Veterinary anthropology (Ethnoveterinary medicine; zootherapy) refers to the use of acupuncture, herbs, animal-based drugs and Ayurveda medicine for use in veterinary medicine.
This holistic approach is aimed as considering alternatives to mainstream pharmaceuticals in an attempt to address various etiologies beyond viral, bacterial, environmental and neoplastic causes of disease. Alternative therapies are often a community-based approach that serves to improve animal health and provide basic veterinary services in rural areas. In addition to its focus on botanicals, ethnoveterinary medicine covers people's knowledge, skills, methods, practices, and beliefs about the care of their animals. Ethnoveterinary medicine provides valuable alternatives to and complements western-style veterinary medicine. Ethnoveterinary remedies are accessible and easy to prepare and administer, at little or no cost to the farmer.
Traditional veterinary practices are documented from as long as 14,000 years ago, being at least as ancient as animal domestication. Through the centuries, indigenous people have learned to use the native natural resources in treating illnesses or infirmities in themselves and their livestock. The adaptation of the various human groups to the rich biological resources generated invaluable local knowledge systems that include extensive information on animal uses in general and medicinally useful species in particular. Ever since, animals or animal parts have been broadly used in Brazilian traditional medicine and have played a significant role in healing practices.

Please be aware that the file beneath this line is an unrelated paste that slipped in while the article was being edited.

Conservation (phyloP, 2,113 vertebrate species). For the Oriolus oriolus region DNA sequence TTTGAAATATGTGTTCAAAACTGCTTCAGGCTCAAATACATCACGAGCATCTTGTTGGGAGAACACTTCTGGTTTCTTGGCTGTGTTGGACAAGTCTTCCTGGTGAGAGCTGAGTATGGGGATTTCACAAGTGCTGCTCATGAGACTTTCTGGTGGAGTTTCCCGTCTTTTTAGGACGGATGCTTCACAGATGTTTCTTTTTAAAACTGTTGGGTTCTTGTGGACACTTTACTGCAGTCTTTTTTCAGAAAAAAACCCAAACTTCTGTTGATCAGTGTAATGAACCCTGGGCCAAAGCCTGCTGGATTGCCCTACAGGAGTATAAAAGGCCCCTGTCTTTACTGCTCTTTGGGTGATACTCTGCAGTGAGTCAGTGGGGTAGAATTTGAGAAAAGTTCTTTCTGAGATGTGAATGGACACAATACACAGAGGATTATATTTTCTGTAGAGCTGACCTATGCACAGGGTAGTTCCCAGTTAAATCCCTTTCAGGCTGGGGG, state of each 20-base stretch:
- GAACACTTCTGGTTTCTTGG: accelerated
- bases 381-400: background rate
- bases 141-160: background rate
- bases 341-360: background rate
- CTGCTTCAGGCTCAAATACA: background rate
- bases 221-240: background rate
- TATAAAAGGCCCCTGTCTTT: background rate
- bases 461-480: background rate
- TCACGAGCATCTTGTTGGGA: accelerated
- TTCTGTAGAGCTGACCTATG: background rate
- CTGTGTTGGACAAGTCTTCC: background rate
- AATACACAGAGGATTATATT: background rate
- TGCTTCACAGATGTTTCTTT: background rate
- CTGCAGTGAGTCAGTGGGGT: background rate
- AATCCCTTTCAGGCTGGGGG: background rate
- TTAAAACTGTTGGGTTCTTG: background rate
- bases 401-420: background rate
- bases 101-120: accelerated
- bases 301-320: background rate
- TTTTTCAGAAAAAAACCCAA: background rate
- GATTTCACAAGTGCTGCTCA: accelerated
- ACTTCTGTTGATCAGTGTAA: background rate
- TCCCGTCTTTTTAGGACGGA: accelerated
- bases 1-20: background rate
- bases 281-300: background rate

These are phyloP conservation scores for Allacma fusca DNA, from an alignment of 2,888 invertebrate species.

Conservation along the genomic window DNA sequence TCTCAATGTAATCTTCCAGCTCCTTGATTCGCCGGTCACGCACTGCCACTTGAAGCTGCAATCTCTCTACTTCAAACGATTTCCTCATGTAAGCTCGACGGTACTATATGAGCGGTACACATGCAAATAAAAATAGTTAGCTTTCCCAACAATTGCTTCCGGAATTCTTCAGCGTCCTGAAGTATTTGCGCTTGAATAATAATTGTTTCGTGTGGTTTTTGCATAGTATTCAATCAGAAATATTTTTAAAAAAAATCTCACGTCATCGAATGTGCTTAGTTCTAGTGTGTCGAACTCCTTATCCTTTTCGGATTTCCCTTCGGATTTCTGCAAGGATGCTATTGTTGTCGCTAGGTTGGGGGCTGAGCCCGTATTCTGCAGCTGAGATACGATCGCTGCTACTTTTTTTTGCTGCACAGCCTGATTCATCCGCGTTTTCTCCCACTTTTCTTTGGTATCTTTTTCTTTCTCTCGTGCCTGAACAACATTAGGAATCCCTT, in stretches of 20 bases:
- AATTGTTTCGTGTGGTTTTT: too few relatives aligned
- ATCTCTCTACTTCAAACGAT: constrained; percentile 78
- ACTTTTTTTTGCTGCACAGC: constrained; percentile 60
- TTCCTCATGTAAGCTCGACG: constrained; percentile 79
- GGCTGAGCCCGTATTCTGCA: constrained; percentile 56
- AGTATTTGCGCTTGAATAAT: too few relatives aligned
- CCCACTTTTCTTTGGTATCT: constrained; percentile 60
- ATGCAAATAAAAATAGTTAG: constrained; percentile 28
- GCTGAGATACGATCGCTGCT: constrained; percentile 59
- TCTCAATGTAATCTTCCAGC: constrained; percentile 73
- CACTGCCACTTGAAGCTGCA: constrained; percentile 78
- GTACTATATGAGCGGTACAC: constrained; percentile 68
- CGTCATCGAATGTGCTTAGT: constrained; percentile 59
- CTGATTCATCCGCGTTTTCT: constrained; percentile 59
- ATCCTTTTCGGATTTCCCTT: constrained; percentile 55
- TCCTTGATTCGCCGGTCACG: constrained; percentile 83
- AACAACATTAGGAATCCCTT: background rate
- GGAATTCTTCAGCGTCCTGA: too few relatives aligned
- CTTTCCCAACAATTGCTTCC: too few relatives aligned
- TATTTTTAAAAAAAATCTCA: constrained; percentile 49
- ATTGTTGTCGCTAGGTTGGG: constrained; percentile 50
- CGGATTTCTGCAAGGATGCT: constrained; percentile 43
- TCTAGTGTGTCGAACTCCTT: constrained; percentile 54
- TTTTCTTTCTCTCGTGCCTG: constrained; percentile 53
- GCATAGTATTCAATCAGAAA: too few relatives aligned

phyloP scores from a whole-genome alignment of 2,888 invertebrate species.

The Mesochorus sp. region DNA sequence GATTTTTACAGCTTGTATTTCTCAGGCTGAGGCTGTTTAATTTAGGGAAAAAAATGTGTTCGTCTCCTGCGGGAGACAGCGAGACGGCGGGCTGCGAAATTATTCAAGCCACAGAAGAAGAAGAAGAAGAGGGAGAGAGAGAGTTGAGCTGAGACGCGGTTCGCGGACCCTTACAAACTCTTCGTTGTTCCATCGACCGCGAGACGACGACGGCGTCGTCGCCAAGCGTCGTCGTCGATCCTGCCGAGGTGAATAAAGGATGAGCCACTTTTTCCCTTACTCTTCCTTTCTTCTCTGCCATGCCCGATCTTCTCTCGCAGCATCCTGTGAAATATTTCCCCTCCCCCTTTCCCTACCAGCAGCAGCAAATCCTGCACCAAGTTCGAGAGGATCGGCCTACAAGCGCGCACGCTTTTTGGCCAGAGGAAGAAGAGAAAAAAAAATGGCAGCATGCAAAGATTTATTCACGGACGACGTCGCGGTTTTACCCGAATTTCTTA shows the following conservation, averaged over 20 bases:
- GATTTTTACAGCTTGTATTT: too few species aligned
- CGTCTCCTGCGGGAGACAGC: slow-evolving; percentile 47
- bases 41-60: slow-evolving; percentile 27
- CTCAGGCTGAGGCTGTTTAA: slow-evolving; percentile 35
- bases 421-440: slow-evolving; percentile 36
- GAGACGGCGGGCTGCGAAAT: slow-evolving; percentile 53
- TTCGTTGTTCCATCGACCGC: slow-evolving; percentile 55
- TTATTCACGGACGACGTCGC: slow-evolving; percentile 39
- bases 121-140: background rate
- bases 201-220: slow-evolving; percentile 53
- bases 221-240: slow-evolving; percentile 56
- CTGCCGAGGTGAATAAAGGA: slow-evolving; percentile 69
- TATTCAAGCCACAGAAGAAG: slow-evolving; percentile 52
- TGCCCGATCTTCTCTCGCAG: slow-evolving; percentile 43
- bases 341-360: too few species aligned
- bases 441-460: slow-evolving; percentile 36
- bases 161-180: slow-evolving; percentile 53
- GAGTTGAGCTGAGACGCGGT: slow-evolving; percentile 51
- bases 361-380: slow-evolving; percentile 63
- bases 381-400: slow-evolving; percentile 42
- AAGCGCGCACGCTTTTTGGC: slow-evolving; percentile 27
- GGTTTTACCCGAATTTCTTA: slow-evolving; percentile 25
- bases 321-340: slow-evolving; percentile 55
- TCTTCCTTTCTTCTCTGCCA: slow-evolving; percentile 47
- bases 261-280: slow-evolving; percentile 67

The World Health Organization (WHO) estimates that up to 80% of the world's more than six billion people rely primarily on animal and plant-based medicines. However, in spite of the worldwide prevalence of traditional medical practices, research on medicinal animals has often been neglected in comparison to medicinal plants. Drugs of animal origin are still rare in the scientific literature.
Ethnoveterinary knowledge is currently in use not only in developing countries, where often no other resources are available, but in developed ones as well, where it constitutes a very valuable complement and/or alternative to the so-called Western veterinary medicine.
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